Buffalo Grove area school districts seek more parent feedback
Stevenson students Alex Levy, Annie Keller, Alex Howard, Joel Glickman, Bennett Saltzman and Nick Olson create the school's morning announcements, which is one example of the "ambitious instruction" being sought by the new "5 Essentials" test. | Ronnie Wa
BUFFALO GROVE — Teachers and students are captive audiences, but school officials around the area are now reaching out to capture the final voice in the educational story.
Elementary and high school districts across the state have been tasked to get parents to fill out and submit what is billed as a 15-minute, anonymous, online survey from the University of Chicago. Districts that get enough parents to participate will receive back from the university what many schools officials are touting as valuable and insightful data about their schools’ proficiency.
“They’ve really got their act together, with reliability and validity,” and Robert Hudson, assistant superintendent for education innovation at Aptakisic-Tripp Elementary District 102.
Hudson said he’s intrigued to know what the University of Chicago’s researchers learn from this winter’s local survey.
That survey is titled “5 Essentials,” and 2013 is the first year of the state mandating that all schools from sixth through 12th grades give all teachers, students and parents the chance to fill it out.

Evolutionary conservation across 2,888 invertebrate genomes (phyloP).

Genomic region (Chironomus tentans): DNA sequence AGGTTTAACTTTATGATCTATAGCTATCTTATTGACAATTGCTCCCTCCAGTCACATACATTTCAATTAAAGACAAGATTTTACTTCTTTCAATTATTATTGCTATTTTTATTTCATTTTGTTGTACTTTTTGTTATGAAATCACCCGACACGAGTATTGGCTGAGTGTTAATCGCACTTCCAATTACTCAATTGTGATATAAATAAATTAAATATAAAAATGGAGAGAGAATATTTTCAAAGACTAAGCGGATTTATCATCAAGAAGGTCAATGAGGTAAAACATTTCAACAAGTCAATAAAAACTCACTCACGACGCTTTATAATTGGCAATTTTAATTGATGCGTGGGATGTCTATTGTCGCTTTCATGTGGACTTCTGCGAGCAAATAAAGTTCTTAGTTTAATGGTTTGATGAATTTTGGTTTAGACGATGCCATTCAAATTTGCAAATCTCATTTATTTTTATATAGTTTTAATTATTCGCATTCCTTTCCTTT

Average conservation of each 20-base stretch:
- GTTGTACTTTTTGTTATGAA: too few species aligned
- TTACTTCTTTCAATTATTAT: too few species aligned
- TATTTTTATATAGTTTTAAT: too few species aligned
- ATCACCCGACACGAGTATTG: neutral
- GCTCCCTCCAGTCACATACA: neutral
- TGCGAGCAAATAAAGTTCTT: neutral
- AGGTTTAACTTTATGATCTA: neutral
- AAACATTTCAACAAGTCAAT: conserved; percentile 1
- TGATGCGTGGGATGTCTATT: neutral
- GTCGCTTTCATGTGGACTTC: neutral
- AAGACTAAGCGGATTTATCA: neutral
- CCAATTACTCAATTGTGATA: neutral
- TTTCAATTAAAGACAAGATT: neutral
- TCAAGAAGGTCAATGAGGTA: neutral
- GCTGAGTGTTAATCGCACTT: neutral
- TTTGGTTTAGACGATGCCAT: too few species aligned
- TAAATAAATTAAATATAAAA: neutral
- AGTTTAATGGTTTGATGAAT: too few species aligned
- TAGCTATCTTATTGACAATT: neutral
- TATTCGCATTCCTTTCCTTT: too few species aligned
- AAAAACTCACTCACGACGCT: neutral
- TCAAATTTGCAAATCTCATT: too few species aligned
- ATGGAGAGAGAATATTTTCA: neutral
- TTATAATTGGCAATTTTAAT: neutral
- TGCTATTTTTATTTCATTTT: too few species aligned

Organized by the university’s Consortium on Chicago School Research, the exam has different forms for the three audiences, but always breaks its questioning down into five categories:
• Effective leaders;
• collaborative teachers;
• involved families;
• supportive environment;
• and ambitious instruction.
Hudson and other school officials stressed that the University of Chicago researchers’ results are meaningful. The exam is 20 years old, has been used in 400 schools so far, and has proven indicative of what educators can do better.
“The 5 Essentials have been shown to be strongly predictive of school improvement,” wrote Kim Sylvan, spokeswoman for Lincolnshire-Prairie View Elementary District 103 in an email. “Schools strong in three to five of the Essentials are 10 times more likely to improve student learning than schools weak in three to five of the Essentials. Those differences remain true even after controlling for student and school characteristics, including poverty, race, gender and neighborhood characteristics.”
In order for the local school districts to receive the analysis, they must provide the researchers large sample sizes. That means at least half of all students and teachers, and at least 30 percent of all parents.
And it has been tough, thus far, officials said.
Hudson said District 102 had 11 percent of its parents fill out their questionnaires by the end of last week; other districts did not have statistics readily available, but said they needed more.
The Illinois State Board of Education is funding the work; districts that get enough involvement are scheduled to receive their survey results in June. Regardless of parent participation, schools that turn in surveys from at least half of their students and teachers will get those results back.
“But it’s important to know how our parents feel,” Hudson said. “We keep putting the reminders out.”